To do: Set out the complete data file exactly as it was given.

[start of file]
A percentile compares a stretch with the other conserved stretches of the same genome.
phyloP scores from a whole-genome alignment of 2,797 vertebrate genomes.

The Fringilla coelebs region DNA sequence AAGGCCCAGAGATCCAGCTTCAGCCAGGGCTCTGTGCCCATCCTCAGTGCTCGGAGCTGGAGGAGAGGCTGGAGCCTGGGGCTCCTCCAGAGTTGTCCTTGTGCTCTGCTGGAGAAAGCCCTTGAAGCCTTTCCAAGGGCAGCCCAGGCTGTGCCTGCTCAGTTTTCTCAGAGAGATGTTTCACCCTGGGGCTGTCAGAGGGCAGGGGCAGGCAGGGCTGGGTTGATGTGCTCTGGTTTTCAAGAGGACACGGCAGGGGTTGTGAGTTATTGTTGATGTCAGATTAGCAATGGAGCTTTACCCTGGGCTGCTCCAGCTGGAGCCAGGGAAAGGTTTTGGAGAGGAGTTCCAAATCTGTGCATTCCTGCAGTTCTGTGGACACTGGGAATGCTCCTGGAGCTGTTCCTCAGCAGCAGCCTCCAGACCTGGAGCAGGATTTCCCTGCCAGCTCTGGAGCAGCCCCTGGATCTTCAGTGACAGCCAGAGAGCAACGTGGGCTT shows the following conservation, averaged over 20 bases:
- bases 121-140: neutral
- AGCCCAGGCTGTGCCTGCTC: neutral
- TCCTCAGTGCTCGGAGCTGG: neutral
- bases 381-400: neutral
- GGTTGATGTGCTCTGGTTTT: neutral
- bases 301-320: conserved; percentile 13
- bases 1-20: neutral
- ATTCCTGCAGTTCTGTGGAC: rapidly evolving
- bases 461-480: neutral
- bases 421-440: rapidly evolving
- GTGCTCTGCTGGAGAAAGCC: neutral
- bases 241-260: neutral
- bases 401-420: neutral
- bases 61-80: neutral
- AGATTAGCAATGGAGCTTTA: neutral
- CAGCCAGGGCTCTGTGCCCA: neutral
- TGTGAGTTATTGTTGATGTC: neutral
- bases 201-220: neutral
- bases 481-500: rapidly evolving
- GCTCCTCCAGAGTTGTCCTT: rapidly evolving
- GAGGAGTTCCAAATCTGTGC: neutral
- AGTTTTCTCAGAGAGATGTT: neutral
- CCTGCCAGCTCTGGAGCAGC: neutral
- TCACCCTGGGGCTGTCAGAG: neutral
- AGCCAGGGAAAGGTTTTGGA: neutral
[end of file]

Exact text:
A percentile compares a stretch with the other conserved stretches of the same genome.
phyloP scores from a whole-genome alignment of 2,797 vertebrate genomes.

The Fringilla coelebs region DNA sequence AAGGCCCAGAGATCCAGCTTCAGCCAGGGCTCTGTGCCCATCCTCAGTGCTCGGAGCTGGAGGAGAGGCTGGAGCCTGGGGCTCCTCCAGAGTTGTCCTTGTGCTCTGCTGGAGAAAGCCCTTGAAGCCTTTCCAAGGGCAGCCCAGGCTGTGCCTGCTCAGTTTTCTCAGAGAGATGTTTCACCCTGGGGCTGTCAGAGGGCAGGGGCAGGCAGGGCTGGGTTGATGTGCTCTGGTTTTCAAGAGGACACGGCAGGGGTTGTGAGTTATTGTTGATGTCAGATTAGCAATGGAGCTTTACCCTGGGCTGCTCCAGCTGGAGCCAGGGAAAGGTTTTGGAGAGGAGTTCCAAATCTGTGCATTCCTGCAGTTCTGTGGACACTGGGAATGCTCCTGGAGCTGTTCCTCAGCAGCAGCCTCCAGACCTGGAGCAGGATTTCCCTGCCAGCTCTGGAGCAGCCCCTGGATCTTCAGTGACAGCCAGAGAGCAACGTGGGCTT shows the following conservation, averaged over 20 bases:
- bases 121-140: neutral
- AGCCCAGGCTGTGCCTGCTC: neutral
- TCCTCAGTGCTCGGAGCTGG: neutral
- bases 381-400: neutral
- GGTTGATGTGCTCTGGTTTT: neutral
- bases 301-320: conserved; percentile 13
- bases 1-20: neutral
- ATTCCTGCAGTTCTGTGGAC: rapidly evolving
- bases 461-480: neutral
- bases 421-440: rapidly evolving
- GTGCTCTGCTGGAGAAAGCC: neutral
- bases 241-260: neutral
- bases 401-420: neutral
- bases 61-80: neutral
- AGATTAGCAATGGAGCTTTA: neutral
- CAGCCAGGGCTCTGTGCCCA: neutral
- TGTGAGTTATTGTTGATGTC: neutral
- bases 201-220: neutral
- bases 481-500: rapidly evolving
- GCTCCTCCAGAGTTGTCCTT: rapidly evolving
- GAGGAGTTCCAAATCTGTGC: neutral
- AGTTTTCTCAGAGAGATGTT: neutral
- CCTGCCAGCTCTGGAGCAGC: neutral
- TCACCCTGGGGCTGTCAGAG: neutral
- AGCCAGGGAAAGGTTTTGGA: neutral